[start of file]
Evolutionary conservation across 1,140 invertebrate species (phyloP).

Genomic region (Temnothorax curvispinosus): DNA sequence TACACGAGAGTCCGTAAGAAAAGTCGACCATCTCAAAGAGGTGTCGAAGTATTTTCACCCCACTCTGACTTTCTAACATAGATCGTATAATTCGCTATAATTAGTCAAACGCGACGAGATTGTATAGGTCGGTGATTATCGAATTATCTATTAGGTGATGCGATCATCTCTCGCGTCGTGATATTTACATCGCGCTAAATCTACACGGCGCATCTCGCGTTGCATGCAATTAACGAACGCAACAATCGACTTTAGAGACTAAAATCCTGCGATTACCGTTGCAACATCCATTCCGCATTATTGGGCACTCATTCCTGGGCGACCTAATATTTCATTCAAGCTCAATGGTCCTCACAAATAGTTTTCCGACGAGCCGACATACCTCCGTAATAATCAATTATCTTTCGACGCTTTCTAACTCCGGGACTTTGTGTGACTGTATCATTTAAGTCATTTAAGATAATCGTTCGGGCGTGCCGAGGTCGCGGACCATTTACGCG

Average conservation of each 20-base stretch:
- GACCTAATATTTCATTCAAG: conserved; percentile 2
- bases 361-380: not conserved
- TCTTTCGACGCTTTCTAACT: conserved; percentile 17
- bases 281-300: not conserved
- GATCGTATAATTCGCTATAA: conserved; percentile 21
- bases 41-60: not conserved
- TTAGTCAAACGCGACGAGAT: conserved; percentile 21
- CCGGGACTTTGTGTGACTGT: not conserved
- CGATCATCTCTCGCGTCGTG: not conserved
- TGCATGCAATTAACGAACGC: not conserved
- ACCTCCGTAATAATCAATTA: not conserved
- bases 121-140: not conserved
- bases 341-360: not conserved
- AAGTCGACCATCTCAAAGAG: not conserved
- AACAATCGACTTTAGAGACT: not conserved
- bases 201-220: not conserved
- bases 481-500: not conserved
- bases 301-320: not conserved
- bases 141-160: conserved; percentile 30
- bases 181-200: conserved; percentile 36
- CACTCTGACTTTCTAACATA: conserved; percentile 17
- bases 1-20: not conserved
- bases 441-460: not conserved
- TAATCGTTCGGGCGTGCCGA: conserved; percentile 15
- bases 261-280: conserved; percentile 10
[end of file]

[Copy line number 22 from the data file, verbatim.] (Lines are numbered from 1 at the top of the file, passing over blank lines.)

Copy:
- bases 141-160: conserved; percentile 30